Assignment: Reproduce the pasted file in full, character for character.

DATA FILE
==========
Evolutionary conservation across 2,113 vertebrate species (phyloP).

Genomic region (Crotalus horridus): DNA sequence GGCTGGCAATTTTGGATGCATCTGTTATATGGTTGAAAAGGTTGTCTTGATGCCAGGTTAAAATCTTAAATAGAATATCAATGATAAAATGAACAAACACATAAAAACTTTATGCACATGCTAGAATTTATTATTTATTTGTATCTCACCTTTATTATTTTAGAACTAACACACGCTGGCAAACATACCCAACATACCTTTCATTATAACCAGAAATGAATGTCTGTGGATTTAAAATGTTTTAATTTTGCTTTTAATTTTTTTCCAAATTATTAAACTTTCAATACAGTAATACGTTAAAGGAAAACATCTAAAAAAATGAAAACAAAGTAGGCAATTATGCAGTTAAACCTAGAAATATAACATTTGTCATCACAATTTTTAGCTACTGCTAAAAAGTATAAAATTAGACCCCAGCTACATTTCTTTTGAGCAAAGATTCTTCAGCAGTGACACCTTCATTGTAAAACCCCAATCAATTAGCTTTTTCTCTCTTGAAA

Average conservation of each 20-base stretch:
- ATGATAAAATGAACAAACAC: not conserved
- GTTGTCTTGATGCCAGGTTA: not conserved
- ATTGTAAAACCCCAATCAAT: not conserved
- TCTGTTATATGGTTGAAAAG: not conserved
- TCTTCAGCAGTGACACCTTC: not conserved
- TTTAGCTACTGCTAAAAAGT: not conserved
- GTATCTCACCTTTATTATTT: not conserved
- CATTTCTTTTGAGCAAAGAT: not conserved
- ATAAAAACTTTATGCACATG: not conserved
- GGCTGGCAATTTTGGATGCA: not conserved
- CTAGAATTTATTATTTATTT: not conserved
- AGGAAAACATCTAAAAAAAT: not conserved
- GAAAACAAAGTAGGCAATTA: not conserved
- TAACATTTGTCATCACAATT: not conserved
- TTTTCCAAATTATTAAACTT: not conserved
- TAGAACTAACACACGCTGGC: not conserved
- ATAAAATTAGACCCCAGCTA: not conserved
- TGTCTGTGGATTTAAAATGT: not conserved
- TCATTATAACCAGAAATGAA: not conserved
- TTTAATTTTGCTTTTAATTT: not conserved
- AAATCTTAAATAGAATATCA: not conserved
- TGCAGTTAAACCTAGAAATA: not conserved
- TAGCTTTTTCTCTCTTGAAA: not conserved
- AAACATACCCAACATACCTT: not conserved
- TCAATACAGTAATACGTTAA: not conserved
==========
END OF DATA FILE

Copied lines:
Evolutionary conservation across 2,113 vertebrate species (phyloP).

Genomic region (Crotalus horridus): DNA sequence GGCTGGCAATTTTGGATGCATCTGTTATATGGTTGAAAAGGTTGTCTTGATGCCAGGTTAAAATCTTAAATAGAATATCAATGATAAAATGAACAAACACATAAAAACTTTATGCACATGCTAGAATTTATTATTTATTTGTATCTCACCTTTATTATTTTAGAACTAACACACGCTGGCAAACATACCCAACATACCTTTCATTATAACCAGAAATGAATGTCTGTGGATTTAAAATGTTTTAATTTTGCTTTTAATTTTTTTCCAAATTATTAAACTTTCAATACAGTAATACGTTAAAGGAAAACATCTAAAAAAATGAAAACAAAGTAGGCAATTATGCAGTTAAACCTAGAAATATAACATTTGTCATCACAATTTTTAGCTACTGCTAAAAAGTATAAAATTAGACCCCAGCTACATTTCTTTTGAGCAAAGATTCTTCAGCAGTGACACCTTCATTGTAAAACCCCAATCAATTAGCTTTTTCTCTCTTGAAA

Average conservation of each 20-base stretch:
- ATGATAAAATGAACAAACAC: not conserved
- GTTGTCTTGATGCCAGGTTA: not conserved
- ATTGTAAAACCCCAATCAAT: not conserved
- TCTGTTATATGGTTGAAAAG: not conserved
- TCTTCAGCAGTGACACCTTC: not conserved
- TTTAGCTACTGCTAAAAAGT: not conserved
- GTATCTCACCTTTATTATTT: not conserved
- CATTTCTTTTGAGCAAAGAT: not conserved
- ATAAAAACTTTATGCACATG: not conserved
- GGCTGGCAATTTTGGATGCA: not conserved
- CTAGAATTTATTATTTATTT: not conserved
- AGGAAAACATCTAAAAAAAT: not conserved
- GAAAACAAAGTAGGCAATTA: not conserved
- TAACATTTGTCATCACAATT: not conserved
- TTTTCCAAATTATTAAACTT: not conserved
- TAGAACTAACACACGCTGGC: not conserved
- ATAAAATTAGACCCCAGCTA: not conserved
- TGTCTGTGGATTTAAAATGT: not conserved
- TCATTATAACCAGAAATGAA: not conserved
- TTTAATTTTGCTTTTAATTT: not conserved
- AAATCTTAAATAGAATATCA: not conserved
- TGCAGTTAAACCTAGAAATA: not conserved
- TAGCTTTTTCTCTCTTGAAA: not conserved
- AAACATACCCAACATACCTT: not conserved
- TCAATACAGTAATACGTTAA: not conserved